An Alabama woman alleges Alabama Republican Senate candidate Roy Moore sexually assaulted her when she was a teenager, her attorney Gloria Allred said Monday.
Allred said her client, Beverly Young Nelson, would be willing to testify under oath and called on the Senate judiciary committee to hold a hearing and subpoena Moore.
"Mr. Moore attacked me when I was a child," Nelson said, adding that she was 15 when he began flirting with her and 16 at the time of the alleged assault. "I want Mr. Moore to know that he no longer has any power over me."
The allegations of force, if true, would be considered sexual abuse in the first degree, but the statute of limitations in effect at the time would have passed.
Through a spokesman, Moore dismissed the allegation ahead of the press event Monday.
"Gloria Allred is a sensationalist leading a witch hunt, and she is only around to create a spectacle," Moore campaign chairman Bill Armistead said.
Nelson detailed her allegations in a statement alongside Allred, an attorney who focuses on discrimination and women's rights.
Nelson said Moore was a regular at the Olde Hickory House, a restaurant she worked at when she was starting high school.
At the press conference with Allred, Nelson said Moore wrote an inscription in her yearbook one day in December 1977 that said, "To a sweeter more beautiful girl, I could not say, 'Merry Christmas.'" She said he signed it "Roy Moore, D.A."
She said that one evening he offered her a ride home.
Instead of taking her home, Nelson said Moore pulled his car behind the restaurant and began to attack her.
"Mr. Moore reached over and began groping me and putting his hands on my breasts," Nelson said.
She said she tried to open the car door to leave, but Moore locked it and continued to grab her.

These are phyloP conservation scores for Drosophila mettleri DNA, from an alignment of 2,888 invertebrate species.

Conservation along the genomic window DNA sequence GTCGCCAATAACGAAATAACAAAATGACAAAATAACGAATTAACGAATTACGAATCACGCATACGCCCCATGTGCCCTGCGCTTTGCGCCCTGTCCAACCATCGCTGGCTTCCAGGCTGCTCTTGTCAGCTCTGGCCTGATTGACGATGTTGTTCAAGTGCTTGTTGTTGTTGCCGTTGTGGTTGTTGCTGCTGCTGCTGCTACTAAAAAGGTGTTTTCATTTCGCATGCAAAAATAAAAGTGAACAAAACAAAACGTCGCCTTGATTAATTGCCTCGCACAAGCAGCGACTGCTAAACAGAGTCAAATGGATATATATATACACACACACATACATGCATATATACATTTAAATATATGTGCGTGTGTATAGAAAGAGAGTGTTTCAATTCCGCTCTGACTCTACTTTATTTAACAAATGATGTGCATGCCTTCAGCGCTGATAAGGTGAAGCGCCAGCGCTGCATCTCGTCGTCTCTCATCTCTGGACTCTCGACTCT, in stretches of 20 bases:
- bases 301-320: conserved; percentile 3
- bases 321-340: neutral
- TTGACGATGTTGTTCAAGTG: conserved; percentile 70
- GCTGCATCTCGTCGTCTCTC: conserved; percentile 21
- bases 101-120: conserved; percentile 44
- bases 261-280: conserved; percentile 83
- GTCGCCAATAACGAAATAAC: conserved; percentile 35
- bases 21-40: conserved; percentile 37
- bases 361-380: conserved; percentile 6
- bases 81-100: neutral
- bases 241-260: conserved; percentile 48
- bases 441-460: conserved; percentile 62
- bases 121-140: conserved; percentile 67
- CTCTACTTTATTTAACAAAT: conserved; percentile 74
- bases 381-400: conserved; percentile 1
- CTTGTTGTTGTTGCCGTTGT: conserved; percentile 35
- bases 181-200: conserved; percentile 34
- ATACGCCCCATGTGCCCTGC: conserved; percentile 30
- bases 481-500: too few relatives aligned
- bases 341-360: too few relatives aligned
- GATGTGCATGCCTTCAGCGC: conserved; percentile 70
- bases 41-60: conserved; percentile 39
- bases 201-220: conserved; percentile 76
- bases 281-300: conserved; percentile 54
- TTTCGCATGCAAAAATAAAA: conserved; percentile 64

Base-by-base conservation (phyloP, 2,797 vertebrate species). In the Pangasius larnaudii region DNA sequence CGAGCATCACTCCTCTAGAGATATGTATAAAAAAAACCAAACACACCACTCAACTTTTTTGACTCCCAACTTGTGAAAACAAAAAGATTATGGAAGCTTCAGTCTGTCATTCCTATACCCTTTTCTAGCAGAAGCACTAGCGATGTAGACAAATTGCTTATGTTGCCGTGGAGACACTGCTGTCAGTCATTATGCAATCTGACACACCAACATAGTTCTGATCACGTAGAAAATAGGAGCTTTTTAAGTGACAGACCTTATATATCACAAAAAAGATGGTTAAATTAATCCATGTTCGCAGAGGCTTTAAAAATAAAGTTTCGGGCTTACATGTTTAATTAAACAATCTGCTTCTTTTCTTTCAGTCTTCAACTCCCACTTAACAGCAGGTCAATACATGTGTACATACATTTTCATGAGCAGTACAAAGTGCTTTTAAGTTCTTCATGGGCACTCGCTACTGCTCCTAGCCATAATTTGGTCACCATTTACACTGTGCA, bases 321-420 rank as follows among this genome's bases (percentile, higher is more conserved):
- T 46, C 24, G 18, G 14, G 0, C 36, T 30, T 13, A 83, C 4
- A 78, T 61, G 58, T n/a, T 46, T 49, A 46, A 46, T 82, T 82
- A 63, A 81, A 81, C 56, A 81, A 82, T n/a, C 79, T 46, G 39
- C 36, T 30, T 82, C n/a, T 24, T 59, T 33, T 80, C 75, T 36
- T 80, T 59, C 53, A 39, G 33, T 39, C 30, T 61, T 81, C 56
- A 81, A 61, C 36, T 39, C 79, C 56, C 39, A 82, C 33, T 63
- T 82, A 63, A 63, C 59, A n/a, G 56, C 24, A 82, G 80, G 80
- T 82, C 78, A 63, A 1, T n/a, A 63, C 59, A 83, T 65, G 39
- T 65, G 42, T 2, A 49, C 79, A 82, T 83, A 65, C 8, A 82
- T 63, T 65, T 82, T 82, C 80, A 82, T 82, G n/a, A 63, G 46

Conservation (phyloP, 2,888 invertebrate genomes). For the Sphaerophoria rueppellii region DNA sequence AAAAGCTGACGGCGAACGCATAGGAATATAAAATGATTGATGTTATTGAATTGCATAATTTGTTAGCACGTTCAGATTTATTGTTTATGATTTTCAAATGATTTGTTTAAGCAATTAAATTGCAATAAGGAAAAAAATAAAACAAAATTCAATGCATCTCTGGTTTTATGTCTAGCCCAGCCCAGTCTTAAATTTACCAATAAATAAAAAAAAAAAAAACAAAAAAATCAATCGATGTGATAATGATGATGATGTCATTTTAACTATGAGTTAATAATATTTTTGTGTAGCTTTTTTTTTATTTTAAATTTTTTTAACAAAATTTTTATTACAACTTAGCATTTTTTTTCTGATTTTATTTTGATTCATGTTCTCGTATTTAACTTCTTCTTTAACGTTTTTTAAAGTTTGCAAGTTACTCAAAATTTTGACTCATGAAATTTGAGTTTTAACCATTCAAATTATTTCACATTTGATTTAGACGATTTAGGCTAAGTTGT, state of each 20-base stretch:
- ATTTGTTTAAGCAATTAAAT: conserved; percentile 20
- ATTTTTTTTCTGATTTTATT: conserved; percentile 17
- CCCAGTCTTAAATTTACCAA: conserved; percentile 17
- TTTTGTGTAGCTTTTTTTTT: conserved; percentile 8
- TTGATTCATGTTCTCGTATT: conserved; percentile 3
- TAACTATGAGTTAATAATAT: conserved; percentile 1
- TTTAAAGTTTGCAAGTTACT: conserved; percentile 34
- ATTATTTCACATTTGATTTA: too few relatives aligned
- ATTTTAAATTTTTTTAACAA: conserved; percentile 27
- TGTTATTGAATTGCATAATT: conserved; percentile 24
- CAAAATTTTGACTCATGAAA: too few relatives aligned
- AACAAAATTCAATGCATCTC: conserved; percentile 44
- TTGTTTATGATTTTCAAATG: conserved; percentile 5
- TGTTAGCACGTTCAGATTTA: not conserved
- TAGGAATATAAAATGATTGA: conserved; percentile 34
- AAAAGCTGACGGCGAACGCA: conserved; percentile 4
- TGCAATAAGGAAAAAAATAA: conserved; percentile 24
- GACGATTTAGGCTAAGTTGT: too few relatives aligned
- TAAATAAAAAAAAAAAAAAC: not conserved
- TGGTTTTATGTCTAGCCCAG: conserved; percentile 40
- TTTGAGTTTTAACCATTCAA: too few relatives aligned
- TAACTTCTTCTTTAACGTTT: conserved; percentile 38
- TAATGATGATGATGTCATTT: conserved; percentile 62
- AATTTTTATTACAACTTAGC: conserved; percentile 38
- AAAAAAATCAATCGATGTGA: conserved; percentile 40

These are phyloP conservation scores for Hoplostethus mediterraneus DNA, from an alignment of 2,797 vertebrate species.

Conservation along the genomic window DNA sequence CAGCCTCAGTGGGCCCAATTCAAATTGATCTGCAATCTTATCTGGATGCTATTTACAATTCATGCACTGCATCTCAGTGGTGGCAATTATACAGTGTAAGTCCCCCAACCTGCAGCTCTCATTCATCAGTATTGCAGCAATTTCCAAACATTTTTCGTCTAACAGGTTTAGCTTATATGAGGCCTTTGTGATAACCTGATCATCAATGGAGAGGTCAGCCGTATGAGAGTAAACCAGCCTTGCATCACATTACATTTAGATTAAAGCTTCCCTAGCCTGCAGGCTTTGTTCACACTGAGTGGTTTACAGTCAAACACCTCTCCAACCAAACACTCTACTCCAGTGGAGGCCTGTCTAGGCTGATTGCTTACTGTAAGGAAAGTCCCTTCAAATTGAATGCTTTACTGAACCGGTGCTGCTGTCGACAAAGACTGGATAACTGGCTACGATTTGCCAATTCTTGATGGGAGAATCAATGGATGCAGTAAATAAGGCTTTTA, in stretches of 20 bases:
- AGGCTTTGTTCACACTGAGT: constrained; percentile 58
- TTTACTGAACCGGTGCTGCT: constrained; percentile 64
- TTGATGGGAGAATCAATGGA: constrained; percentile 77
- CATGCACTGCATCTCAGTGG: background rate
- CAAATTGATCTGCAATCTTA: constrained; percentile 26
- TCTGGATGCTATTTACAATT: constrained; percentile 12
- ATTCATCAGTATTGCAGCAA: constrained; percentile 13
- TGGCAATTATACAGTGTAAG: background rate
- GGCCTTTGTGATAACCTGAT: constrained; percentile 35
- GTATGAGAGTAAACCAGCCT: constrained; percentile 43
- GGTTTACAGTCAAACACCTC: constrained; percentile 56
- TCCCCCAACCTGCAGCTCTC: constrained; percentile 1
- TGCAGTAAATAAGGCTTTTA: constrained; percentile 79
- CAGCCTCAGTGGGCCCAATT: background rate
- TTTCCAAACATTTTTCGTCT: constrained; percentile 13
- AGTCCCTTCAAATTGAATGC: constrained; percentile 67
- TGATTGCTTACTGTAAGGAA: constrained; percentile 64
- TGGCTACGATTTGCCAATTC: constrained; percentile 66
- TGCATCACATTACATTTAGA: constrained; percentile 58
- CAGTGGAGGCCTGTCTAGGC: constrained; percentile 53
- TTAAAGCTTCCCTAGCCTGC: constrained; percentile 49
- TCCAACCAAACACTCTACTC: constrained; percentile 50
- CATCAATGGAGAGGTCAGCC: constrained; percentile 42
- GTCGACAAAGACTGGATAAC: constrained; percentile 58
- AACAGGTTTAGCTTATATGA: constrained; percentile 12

"He began squeezing my neck, attempting to force my head onto his crotch. I continued to struggle," Nelson said. "I thought that he was going to rape me."
She said she began to cry and beg him to stop and that eventually he did relent before telling her not to speak.
"At some point he gave up, and he then looked at me," Nelson said. "He said, 'You're just a child,' and he said, 'I am the district attorney of Etowah County and if you tell anyone about this, no one will ever believe you.'"
As reporters gathered to hear the accusations at Allred's press event, the Moore campaign released a statement denying Moore had "any sexual misconduct with anyone."
"Allred was the attorney who claims credit for giving us Roe v. Wade which has resulted in the murder of tens of millions of unborn babies," Armistead added in the statement. "We've said this before and we'll say it again: Judge Moore is an innocent man and has never had any sexual misconduct with anyone. This is a witch hunt against a man who has had an impeccable career for over 30 years and has always been known as a man of high character."
The accusations on Monday came after The Washington Post published a bombshell report last week based on interviews with more than 30 people, saying Moore pursued relationships with teenage women while he was in his 30s. One woman said she was 14 years old when Moore initiated sexual contact with her.
Nelson said she was inspired to speak out because of the women that came forward to the Post.
"I would probably have taken what Mr. Moore did to me to my grave had it not been for the courage of four other women that were willing to speak out about their experiences with Mr. Moore," Nelson said.
Allred said her client declined to take questions but would be willing to speak in public further should the Senate Judiciary Committee decline to hold a hearing on the matter in the next two weeks.
The Alabama Senate special election is currently scheduled for December 12.
Some Republicans have called for Moore to step aside in light of the accusations from the Post story. Moore has denied the allegations in the report.